Daft Punk, one of the most influential and popular groups to emerge in the past 30 years, have announced their retirement via a video titled “Epilogue” posted Monday morning. The duo’s longtime publicist, Kathryn Frazier, officially confirmed the split to Variety and declined to provide further details.
The eight-minute clip begins with a scene from the duo’s 2006 film “Electroma” that features the pair, Thomas Bangalter and Guy-Manuel de Homem-Christo — who for many years have concealed their features behind a robot concept — walking around the desert, wearing in their familiar space helmets and leather jackets. After a few moments, one of the members looks at the other, removes his jacket and reveals an energy pack on the back. The other touches a button on the pack. The first member walks away quickly, and then explodes.
The scene cuts to a sunset, or possibly a sunrise, as a choral version of the group’s song “Touch” plays.
The song is from the duo’s 2013 “Random Access Memories” album, which in many ways was a culmination of their career. The album, which included the global hit single “Get Lucky,” won the Grammy Award for Best Album the following year. The duo has largely kept a low profile since then, with their most prominent work being a collaboration with the Weeknd on two songs from his 2016 album “Starboy,” the title track and “I Feel It Coming.”
While their rep declined to say whether the duo will continue working together under different names or whether other new projects are in the works, it seems likely, considering the group’s famously contrarian and convention-mocking history, that they will continue to release music, videos and whatever other projects strike their fancy. It is even possible that this announcement could be the beginning of a new project.
Bangalter and de Homem-Christo met in the mid-’80s at school in Paris as teenagers and soon after began working together on music. They formed a rock band called Darlin’, inspired by the Beach Boys song of the same name, with their friend Laurent Brancowitz in 1992 and released a song on a compilation on Stereolab’s Duophonic label. The song received a negative review in the Melody Maker — which called described it as “a daft punky thrash” — and, in a move that would set the tone for the rest of their career, turned the negative review into their new band name. The two decided to focus on electronic music; Brancowitz left and ultimately formed Phoenix.
The duo set the sonic tone for the new group with their first single, “The New Wave,” released in 1994. It was followed the next year by “Da Funk,” which became a European hit single and formed the template for their debut album, “Homework,” released late in 1996. The pair, along with manager Pedro Winter, set a strong self-determined course from the beginning, demanding artistic control and ownership of their masters, which they have licensed to major record labels over the years.
The album was one of the best of the wave of mid-1990s electronic dance albums and lofted the duo, who at this point were still performing without disguises, to international stardom. They toured extensively and engaged in outside and solo projects and released a series of innovative videos around “Homework.” Around the turn of the decade, the duo concocted a comical story about being injured in an explosion and being forced to hide behind robot masks, and never appeared publicly without them.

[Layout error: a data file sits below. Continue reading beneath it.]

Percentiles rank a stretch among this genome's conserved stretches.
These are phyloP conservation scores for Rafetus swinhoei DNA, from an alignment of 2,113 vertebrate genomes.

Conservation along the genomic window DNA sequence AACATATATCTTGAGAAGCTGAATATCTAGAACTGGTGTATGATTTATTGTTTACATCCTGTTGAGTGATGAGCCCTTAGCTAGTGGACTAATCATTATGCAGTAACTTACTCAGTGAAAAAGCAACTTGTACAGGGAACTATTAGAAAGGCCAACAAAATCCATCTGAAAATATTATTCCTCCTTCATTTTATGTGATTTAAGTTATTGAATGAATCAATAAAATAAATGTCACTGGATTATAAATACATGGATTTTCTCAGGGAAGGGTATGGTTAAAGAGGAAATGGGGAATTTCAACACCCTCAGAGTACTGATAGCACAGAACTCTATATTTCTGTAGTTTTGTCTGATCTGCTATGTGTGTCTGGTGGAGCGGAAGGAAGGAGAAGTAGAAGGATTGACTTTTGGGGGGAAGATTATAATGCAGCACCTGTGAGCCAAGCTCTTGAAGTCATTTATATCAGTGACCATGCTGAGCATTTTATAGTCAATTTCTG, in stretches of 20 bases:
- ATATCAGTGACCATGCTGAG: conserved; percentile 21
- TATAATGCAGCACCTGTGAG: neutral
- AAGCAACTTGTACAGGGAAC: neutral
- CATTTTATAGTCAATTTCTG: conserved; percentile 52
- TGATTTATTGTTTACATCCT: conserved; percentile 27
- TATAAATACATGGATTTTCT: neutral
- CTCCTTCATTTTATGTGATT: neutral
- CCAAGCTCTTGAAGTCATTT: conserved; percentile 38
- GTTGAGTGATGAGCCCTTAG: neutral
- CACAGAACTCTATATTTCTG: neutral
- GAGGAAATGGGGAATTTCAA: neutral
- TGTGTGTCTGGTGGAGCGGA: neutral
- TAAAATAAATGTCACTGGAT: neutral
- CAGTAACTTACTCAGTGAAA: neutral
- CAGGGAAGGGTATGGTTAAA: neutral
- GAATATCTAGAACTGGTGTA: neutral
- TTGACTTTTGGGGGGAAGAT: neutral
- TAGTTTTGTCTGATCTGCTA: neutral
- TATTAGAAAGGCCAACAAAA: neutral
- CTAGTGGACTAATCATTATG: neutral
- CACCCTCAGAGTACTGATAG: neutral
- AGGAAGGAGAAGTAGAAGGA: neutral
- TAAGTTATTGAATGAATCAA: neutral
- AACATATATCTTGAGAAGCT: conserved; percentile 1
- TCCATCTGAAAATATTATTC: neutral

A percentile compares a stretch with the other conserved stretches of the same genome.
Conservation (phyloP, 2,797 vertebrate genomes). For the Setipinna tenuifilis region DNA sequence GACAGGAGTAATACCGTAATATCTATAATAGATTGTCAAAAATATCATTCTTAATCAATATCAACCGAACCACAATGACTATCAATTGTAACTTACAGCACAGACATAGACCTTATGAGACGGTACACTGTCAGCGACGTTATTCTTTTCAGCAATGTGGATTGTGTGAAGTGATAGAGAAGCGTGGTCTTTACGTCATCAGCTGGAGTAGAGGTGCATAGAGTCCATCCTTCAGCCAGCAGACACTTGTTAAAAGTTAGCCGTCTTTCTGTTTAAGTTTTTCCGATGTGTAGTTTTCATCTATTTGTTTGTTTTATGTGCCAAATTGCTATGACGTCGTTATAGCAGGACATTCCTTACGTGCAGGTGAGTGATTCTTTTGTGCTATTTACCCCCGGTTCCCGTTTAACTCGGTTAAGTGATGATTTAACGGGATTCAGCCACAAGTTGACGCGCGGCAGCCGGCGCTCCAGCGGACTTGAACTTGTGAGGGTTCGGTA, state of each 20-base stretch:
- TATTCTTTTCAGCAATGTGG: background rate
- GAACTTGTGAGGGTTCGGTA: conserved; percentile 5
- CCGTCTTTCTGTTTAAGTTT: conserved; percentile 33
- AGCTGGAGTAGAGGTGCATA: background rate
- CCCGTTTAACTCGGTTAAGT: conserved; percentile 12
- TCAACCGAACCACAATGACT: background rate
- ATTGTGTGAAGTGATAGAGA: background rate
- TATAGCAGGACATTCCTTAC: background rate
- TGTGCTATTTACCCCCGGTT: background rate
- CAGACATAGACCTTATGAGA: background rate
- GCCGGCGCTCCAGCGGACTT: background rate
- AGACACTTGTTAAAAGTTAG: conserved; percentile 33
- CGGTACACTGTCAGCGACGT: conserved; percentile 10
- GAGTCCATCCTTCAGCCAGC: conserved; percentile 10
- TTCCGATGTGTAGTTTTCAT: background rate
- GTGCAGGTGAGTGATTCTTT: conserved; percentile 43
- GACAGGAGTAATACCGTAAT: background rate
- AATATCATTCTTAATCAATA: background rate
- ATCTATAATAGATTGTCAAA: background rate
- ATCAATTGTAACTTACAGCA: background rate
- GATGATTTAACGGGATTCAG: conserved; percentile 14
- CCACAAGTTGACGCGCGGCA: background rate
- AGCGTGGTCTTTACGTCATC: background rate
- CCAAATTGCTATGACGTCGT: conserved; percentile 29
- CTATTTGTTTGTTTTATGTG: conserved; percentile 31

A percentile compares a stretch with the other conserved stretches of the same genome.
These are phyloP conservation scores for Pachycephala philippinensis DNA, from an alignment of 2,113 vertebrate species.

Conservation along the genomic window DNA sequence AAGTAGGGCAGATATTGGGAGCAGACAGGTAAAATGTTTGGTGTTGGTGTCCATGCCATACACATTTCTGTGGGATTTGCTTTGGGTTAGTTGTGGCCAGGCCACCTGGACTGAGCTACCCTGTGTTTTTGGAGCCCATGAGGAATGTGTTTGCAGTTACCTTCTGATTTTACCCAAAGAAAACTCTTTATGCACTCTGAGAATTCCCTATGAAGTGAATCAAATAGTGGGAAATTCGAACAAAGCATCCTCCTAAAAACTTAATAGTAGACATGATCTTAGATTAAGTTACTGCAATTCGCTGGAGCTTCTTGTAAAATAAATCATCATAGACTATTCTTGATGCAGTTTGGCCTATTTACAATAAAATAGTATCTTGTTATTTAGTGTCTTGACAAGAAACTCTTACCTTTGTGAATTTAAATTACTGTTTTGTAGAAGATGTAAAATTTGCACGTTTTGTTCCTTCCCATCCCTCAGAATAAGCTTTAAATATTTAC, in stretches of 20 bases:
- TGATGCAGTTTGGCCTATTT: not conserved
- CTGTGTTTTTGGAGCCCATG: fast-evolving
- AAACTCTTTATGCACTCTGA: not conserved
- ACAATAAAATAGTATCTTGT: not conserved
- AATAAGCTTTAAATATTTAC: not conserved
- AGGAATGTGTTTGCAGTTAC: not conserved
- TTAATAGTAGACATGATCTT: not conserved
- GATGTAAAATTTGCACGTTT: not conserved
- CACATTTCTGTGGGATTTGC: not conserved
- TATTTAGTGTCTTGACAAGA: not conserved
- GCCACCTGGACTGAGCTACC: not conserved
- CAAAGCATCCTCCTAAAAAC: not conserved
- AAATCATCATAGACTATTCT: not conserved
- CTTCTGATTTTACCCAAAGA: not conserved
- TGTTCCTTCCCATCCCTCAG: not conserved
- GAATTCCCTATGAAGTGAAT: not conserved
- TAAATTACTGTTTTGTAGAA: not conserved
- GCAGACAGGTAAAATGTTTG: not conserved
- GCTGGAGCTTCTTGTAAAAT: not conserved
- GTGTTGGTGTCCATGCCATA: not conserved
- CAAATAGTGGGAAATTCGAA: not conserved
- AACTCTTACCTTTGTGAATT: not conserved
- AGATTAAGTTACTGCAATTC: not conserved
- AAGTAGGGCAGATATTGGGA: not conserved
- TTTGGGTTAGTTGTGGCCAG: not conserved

The duo released their second album, “Discovery” in 2001, led by the single “One More Time” — the “disco-very” implicit in the title was no accident, as the album was more pop in nature than the debut and set a trend for upending expectations. Indeed, the duo’s following album, “Human After All,” was recorded quickly and arguably sounded like backing tracks — but those tracks became the basis for the duo’s galvanizing live dates in 2006 and 2007, which included a defining performance at the Coachella festival in April of 2006, a show that more than one dance-music writer has declared “the birth of EDM.” Performing inside an elaborate illuminated pyramid, the group toured internationally behind the album, releasing an explosive live album, “Alive 2007,” several years later. They re-emerged in 2010 with an orchestral soundtrack album for the Disney remake of “Tron.”
The pair spend the next several years upending expectations again: After defining themselves as the ultimate electronic act, they recorded all of “Random Access Memories” with live instruments and used no digital equipment whatsoever (except for the album’s mix). The album featured an unlikely raft of guest performers and singers, ranging from Chic guitarist Nile Rodgers and singer-rapper Pharrell Williams to 1970s singer-songwriter Paul Williams and musicians who had worked on Michael Jackson’s 1979 “Off the Wall” album. The end result was a wide-ranging combination of futuristic and vintage sounds that brought the duo to new levels of popularity, taking the Album of the Year Grammy in 2014. The duo celebrated the win with a star-studded party in Los Angeles — complete with a lit-up dancefloor, a la “Saturday Night Fever” — after the Grammy ceremony that was attended by Beyonce and Jay-Z, Paul McCartney, Madonna and many of the album’s collaborators and other luminaries.
Apart from the two songs with the Weeknd, the duo’s musical efforts in the years since have been low-profile. But given their past history, it’s extremely unlikely that we’ve heard the last from Bangalter and de Homem-Christo, whether or not they’re working together, or as Daft Punk.